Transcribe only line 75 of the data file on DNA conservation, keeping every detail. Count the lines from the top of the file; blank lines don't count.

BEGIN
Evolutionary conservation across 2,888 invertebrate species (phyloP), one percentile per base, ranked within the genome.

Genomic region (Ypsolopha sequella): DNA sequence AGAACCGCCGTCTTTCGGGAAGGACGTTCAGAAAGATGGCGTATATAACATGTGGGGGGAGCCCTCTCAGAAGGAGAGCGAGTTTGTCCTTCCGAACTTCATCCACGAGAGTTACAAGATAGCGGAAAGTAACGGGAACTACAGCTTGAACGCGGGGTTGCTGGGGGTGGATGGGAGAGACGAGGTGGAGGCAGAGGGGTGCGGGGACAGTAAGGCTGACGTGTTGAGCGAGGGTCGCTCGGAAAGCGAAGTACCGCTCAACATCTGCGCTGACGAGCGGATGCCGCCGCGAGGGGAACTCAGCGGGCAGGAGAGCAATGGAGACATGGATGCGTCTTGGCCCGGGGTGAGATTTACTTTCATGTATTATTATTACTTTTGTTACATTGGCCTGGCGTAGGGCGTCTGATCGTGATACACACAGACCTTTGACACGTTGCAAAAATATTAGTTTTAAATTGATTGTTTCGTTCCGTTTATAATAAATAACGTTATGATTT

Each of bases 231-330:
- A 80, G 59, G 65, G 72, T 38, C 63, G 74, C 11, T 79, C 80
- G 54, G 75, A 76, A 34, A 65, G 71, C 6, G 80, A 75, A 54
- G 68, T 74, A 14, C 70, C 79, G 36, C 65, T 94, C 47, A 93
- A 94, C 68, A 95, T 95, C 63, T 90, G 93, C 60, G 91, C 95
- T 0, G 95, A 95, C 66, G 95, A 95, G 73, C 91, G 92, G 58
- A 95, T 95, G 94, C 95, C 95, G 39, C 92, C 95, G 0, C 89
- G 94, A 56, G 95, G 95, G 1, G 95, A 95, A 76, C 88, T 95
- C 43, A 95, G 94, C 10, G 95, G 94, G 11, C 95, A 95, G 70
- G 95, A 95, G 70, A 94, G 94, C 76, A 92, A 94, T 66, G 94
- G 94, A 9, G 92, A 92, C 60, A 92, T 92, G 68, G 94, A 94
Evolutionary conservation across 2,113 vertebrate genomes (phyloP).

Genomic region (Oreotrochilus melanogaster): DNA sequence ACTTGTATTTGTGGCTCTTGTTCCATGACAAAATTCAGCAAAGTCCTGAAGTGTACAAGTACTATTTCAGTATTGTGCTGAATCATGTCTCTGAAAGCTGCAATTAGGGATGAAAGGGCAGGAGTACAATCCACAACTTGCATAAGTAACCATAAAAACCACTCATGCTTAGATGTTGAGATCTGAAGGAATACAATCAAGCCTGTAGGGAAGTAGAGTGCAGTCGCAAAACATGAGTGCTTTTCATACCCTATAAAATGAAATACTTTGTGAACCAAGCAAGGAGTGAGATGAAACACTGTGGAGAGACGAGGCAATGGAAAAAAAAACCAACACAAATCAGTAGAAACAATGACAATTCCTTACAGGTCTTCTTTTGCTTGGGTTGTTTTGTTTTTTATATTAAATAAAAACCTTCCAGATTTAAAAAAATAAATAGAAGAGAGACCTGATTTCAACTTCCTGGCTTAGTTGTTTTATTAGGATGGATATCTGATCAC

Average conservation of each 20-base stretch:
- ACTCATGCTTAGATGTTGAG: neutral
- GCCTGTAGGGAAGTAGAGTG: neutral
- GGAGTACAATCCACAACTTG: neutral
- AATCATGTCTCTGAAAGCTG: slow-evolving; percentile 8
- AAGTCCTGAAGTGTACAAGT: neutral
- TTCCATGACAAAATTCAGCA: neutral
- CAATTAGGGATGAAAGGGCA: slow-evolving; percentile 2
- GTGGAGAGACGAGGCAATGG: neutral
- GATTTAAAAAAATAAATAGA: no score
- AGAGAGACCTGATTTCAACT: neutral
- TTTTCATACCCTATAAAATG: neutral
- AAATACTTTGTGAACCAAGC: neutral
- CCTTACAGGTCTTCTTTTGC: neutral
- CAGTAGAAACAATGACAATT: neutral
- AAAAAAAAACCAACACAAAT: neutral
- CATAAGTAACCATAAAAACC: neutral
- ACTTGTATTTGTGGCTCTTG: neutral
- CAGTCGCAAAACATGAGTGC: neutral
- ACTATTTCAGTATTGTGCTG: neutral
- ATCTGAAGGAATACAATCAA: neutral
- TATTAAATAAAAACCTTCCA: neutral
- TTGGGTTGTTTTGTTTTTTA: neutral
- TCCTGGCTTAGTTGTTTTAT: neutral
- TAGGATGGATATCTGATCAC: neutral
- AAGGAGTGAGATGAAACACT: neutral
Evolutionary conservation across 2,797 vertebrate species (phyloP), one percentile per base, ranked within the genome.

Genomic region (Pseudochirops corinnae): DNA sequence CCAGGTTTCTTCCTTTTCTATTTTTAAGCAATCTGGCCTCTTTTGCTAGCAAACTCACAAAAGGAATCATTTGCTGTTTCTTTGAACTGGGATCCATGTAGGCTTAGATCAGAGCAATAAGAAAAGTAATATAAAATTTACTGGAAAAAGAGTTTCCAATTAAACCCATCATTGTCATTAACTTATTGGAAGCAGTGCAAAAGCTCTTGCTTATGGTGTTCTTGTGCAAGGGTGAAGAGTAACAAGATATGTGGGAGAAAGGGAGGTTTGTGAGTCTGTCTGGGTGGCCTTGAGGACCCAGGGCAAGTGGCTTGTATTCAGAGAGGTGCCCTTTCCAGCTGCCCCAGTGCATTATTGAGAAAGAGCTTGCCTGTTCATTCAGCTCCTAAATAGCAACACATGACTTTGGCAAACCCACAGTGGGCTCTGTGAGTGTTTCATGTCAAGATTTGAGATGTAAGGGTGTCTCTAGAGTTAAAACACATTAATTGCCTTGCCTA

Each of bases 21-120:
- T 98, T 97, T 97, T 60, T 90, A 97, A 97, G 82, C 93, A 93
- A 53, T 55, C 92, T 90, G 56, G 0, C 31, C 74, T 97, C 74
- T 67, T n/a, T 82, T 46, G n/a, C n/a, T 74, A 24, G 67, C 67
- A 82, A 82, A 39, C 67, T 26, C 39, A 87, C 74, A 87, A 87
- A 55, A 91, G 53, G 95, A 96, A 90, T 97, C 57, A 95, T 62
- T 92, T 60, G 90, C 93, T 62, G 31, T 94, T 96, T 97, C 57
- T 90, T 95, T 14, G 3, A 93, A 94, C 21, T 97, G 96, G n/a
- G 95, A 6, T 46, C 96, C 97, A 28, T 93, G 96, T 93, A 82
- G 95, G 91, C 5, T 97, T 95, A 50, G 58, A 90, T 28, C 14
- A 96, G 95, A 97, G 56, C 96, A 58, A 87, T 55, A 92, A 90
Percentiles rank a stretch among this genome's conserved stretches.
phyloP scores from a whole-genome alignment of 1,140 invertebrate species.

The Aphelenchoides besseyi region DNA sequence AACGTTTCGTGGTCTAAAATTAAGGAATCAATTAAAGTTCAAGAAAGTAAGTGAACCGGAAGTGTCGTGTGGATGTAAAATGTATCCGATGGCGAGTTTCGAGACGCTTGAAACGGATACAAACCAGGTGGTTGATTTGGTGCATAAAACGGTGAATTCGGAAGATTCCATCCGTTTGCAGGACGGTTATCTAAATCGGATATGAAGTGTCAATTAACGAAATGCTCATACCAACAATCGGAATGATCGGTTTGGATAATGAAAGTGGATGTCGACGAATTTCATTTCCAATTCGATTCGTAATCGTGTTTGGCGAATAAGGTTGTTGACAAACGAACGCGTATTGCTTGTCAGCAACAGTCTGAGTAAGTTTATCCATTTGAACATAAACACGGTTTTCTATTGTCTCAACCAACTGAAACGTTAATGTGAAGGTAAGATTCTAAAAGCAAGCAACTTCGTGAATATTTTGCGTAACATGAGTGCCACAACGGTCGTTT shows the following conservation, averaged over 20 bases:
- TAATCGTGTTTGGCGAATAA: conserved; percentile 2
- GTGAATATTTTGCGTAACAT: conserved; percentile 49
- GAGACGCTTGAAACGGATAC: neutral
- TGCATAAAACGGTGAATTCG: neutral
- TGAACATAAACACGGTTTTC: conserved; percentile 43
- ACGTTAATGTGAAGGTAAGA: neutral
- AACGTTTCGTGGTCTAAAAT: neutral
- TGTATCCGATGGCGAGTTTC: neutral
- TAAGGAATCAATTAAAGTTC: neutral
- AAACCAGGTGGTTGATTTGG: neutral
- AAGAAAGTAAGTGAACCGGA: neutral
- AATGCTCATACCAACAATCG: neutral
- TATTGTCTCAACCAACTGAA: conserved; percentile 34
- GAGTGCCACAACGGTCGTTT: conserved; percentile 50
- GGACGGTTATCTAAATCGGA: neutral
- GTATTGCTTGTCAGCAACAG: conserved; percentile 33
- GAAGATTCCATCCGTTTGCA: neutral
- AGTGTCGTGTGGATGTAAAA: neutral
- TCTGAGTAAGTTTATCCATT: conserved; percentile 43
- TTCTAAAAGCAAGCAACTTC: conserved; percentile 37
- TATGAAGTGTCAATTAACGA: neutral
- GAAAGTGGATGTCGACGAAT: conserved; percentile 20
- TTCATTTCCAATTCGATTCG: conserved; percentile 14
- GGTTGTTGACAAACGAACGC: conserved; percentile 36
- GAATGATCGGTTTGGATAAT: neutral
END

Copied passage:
- AGTGTCGTGTGGATGTAAAA: neutral